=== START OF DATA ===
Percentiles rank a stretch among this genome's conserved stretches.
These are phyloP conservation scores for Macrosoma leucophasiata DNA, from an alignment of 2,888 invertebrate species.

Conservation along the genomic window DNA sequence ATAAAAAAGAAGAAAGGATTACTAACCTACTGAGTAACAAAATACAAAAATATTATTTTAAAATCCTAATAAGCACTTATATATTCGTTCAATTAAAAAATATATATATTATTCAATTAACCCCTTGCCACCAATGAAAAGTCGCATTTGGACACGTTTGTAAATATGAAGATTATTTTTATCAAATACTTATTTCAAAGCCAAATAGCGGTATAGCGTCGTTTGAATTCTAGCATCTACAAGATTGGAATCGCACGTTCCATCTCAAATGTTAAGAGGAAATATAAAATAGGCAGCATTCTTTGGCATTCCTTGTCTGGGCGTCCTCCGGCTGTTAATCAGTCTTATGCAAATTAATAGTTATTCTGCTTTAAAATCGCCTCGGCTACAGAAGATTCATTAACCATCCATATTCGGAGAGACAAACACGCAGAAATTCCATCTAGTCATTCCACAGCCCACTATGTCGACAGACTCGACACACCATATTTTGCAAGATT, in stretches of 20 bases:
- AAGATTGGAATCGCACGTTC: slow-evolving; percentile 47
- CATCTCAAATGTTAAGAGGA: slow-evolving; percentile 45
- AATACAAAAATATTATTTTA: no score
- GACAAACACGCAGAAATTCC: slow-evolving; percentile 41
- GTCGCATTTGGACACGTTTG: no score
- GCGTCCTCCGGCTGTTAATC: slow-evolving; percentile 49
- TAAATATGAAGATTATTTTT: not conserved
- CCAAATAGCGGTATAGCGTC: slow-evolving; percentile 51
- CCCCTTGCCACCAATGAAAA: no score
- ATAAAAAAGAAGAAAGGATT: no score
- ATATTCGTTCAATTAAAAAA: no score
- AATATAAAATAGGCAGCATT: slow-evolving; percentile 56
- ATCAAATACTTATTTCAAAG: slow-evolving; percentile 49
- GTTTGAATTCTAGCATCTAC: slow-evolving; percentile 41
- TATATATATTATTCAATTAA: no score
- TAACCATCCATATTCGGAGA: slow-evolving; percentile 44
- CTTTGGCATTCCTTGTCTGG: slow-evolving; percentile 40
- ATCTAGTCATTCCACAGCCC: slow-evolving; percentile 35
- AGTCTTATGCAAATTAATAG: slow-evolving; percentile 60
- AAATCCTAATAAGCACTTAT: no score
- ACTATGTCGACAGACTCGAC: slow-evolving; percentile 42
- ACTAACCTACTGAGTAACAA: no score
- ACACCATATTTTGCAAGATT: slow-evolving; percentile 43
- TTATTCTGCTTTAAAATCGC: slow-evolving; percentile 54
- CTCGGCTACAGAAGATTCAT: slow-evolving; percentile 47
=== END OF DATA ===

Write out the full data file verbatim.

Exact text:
Percentiles rank a stretch among this genome's conserved stretches.
These are phyloP conservation scores for Macrosoma leucophasiata DNA, from an alignment of 2,888 invertebrate species.

Conservation along the genomic window DNA sequence ATAAAAAAGAAGAAAGGATTACTAACCTACTGAGTAACAAAATACAAAAATATTATTTTAAAATCCTAATAAGCACTTATATATTCGTTCAATTAAAAAATATATATATTATTCAATTAACCCCTTGCCACCAATGAAAAGTCGCATTTGGACACGTTTGTAAATATGAAGATTATTTTTATCAAATACTTATTTCAAAGCCAAATAGCGGTATAGCGTCGTTTGAATTCTAGCATCTACAAGATTGGAATCGCACGTTCCATCTCAAATGTTAAGAGGAAATATAAAATAGGCAGCATTCTTTGGCATTCCTTGTCTGGGCGTCCTCCGGCTGTTAATCAGTCTTATGCAAATTAATAGTTATTCTGCTTTAAAATCGCCTCGGCTACAGAAGATTCATTAACCATCCATATTCGGAGAGACAAACACGCAGAAATTCCATCTAGTCATTCCACAGCCCACTATGTCGACAGACTCGACACACCATATTTTGCAAGATT, in stretches of 20 bases:
- AAGATTGGAATCGCACGTTC: slow-evolving; percentile 47
- CATCTCAAATGTTAAGAGGA: slow-evolving; percentile 45
- AATACAAAAATATTATTTTA: no score
- GACAAACACGCAGAAATTCC: slow-evolving; percentile 41
- GTCGCATTTGGACACGTTTG: no score
- GCGTCCTCCGGCTGTTAATC: slow-evolving; percentile 49
- TAAATATGAAGATTATTTTT: not conserved
- CCAAATAGCGGTATAGCGTC: slow-evolving; percentile 51
- CCCCTTGCCACCAATGAAAA: no score
- ATAAAAAAGAAGAAAGGATT: no score
- ATATTCGTTCAATTAAAAAA: no score
- AATATAAAATAGGCAGCATT: slow-evolving; percentile 56
- ATCAAATACTTATTTCAAAG: slow-evolving; percentile 49
- GTTTGAATTCTAGCATCTAC: slow-evolving; percentile 41
- TATATATATTATTCAATTAA: no score
- TAACCATCCATATTCGGAGA: slow-evolving; percentile 44
- CTTTGGCATTCCTTGTCTGG: slow-evolving; percentile 40
- ATCTAGTCATTCCACAGCCC: slow-evolving; percentile 35
- AGTCTTATGCAAATTAATAG: slow-evolving; percentile 60
- AAATCCTAATAAGCACTTAT: no score
- ACTATGTCGACAGACTCGAC: slow-evolving; percentile 42
- ACTAACCTACTGAGTAACAA: no score
- ACACCATATTTTGCAAGATT: slow-evolving; percentile 43
- TTATTCTGCTTTAAAATCGC: slow-evolving; percentile 54
- CTCGGCTACAGAAGATTCAT: slow-evolving; percentile 47